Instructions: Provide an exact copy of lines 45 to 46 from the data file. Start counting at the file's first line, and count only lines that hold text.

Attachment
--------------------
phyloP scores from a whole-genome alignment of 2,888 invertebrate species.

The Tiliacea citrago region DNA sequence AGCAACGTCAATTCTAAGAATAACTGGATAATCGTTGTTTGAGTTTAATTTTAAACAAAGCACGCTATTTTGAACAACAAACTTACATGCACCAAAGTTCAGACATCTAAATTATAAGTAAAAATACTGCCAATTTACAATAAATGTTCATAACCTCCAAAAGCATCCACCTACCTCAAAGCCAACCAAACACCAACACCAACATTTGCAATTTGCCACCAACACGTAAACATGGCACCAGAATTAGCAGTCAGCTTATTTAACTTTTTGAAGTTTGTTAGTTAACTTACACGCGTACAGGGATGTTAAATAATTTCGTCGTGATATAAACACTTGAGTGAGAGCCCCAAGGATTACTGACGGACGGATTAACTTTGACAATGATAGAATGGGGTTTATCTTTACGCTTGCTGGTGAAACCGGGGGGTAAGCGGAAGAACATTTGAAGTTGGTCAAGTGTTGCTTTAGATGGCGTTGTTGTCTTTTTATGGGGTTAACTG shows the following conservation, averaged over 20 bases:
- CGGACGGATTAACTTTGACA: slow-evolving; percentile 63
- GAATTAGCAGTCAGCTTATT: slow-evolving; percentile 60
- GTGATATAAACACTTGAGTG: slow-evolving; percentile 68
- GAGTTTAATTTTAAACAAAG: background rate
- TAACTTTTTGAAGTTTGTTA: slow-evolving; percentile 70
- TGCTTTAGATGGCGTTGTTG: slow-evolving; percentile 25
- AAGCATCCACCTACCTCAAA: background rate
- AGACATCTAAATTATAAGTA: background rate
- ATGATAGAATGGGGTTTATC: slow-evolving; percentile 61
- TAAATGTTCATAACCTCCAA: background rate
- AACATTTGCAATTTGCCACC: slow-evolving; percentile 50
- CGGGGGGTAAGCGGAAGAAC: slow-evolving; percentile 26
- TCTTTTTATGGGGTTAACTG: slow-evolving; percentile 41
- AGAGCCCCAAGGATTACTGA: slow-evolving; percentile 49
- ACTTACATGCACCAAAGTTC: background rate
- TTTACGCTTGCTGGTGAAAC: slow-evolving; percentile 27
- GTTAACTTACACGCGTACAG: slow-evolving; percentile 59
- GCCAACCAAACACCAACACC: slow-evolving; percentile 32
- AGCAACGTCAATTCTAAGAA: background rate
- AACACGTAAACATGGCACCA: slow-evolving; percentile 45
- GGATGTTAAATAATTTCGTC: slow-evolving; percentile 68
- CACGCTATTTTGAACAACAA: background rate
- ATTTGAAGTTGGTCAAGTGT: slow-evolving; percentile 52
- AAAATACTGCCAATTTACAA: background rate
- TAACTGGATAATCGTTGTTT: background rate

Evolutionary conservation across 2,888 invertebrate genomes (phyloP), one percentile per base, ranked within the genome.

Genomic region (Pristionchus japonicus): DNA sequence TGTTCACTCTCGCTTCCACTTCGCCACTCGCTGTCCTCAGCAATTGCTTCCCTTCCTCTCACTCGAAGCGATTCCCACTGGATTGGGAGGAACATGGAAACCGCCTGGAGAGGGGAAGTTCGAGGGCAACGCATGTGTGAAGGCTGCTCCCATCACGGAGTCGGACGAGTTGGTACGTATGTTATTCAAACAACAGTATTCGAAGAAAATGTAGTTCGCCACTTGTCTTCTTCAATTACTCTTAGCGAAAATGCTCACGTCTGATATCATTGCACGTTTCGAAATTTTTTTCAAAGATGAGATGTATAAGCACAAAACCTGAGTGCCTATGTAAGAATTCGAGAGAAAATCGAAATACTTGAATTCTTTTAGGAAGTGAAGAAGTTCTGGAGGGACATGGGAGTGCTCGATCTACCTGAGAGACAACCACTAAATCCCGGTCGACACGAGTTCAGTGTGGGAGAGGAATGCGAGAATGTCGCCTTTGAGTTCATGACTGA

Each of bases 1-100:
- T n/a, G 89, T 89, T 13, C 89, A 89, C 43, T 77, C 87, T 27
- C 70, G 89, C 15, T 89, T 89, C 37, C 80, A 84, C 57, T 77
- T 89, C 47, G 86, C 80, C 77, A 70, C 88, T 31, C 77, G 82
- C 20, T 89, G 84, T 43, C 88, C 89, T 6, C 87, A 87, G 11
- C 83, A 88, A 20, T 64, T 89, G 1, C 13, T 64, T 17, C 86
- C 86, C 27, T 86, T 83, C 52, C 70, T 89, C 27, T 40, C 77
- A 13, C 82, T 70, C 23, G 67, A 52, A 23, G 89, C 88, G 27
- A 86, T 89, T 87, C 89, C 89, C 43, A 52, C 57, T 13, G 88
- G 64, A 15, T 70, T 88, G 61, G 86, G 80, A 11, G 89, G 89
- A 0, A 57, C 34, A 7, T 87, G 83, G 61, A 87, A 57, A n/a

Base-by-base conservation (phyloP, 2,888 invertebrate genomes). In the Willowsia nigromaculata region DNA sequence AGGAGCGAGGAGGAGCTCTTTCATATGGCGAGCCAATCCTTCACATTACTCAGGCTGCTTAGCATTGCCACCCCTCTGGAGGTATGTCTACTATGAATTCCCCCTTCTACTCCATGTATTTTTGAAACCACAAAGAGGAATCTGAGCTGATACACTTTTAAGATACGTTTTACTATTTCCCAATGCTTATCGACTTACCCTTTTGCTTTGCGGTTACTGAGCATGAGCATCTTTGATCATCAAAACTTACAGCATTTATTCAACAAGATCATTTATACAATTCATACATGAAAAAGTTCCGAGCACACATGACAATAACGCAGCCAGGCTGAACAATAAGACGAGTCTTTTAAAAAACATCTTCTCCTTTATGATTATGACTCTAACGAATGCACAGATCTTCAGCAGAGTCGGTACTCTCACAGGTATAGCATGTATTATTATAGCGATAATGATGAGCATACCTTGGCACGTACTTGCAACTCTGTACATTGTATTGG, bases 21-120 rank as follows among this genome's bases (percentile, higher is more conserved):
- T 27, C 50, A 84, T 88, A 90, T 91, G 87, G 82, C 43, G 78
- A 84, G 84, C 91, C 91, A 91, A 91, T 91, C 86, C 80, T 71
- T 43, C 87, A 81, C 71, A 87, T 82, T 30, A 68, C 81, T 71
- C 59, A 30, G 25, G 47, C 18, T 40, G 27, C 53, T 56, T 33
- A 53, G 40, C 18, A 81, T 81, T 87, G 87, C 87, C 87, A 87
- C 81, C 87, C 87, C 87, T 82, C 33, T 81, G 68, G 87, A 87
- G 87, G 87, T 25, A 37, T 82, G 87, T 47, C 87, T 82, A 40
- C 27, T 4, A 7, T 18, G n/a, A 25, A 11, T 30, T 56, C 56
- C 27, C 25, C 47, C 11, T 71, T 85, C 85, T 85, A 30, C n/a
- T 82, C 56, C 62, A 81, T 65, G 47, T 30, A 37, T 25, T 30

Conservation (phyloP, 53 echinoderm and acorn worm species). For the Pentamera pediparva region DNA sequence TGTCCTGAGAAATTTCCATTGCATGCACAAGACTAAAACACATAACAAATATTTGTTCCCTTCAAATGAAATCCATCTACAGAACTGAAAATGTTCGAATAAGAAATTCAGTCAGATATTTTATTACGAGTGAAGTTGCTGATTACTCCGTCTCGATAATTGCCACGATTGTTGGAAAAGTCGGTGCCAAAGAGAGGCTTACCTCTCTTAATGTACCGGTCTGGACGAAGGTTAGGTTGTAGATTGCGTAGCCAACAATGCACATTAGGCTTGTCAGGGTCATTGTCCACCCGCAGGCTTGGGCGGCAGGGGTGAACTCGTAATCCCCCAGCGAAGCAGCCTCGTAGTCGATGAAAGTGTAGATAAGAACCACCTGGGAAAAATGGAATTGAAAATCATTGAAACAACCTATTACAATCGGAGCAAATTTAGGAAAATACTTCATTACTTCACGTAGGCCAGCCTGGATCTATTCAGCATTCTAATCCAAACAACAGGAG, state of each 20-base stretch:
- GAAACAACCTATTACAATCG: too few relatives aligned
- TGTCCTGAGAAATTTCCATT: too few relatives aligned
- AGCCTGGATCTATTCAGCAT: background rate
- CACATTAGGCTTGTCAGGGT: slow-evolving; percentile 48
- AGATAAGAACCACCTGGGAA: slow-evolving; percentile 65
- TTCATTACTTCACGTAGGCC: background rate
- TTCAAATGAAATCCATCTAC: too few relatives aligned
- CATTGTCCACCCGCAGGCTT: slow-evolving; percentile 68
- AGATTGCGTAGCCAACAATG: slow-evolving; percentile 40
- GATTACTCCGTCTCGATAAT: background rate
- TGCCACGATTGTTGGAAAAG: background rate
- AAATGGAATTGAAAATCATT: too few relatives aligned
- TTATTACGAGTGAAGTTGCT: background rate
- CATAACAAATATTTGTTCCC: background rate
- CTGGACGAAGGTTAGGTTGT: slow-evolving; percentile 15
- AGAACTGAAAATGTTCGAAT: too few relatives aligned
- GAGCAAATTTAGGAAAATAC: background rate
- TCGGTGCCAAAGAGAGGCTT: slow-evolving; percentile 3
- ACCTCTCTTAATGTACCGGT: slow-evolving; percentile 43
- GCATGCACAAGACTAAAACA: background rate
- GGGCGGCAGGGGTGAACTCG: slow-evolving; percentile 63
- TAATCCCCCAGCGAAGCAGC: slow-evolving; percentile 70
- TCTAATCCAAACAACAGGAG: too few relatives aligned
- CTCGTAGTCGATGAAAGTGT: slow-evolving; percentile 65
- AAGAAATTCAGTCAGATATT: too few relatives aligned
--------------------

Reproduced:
- C 59, A 30, G 25, G 47, C 18, T 40, G 27, C 53, T 56, T 33
- A 53, G 40, C 18, A 81, T 81, T 87, G 87, C 87, C 87, A 87